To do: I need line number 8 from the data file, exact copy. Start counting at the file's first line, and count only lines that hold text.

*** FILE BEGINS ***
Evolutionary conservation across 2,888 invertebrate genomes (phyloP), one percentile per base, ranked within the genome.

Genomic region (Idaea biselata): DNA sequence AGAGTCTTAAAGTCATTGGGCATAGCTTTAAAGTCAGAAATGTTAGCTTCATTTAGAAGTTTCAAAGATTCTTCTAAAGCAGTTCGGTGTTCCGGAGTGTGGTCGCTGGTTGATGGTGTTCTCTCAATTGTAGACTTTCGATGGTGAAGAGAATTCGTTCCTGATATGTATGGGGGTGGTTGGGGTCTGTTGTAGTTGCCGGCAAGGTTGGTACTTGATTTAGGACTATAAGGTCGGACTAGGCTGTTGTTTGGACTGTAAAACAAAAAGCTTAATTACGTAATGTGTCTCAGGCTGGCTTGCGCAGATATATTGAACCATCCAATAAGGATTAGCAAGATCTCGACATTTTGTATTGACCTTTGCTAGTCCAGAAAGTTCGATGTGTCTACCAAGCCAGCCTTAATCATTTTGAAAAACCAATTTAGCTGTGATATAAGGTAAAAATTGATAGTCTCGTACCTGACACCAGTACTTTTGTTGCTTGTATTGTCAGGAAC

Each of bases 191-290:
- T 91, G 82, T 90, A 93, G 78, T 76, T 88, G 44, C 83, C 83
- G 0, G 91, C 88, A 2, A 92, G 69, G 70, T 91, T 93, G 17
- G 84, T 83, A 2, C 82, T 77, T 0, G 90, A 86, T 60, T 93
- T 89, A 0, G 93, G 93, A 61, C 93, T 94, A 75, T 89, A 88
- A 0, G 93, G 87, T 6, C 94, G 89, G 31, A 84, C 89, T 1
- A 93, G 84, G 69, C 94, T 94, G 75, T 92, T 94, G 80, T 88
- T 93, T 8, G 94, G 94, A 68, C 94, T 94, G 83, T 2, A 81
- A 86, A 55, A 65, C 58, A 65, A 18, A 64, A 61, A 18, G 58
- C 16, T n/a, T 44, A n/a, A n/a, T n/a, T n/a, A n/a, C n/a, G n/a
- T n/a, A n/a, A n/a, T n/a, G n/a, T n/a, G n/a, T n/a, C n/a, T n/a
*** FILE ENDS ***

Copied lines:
- A 0, G 93, G 87, T 6, C 94, G 89, G 31, A 84, C 89, T 1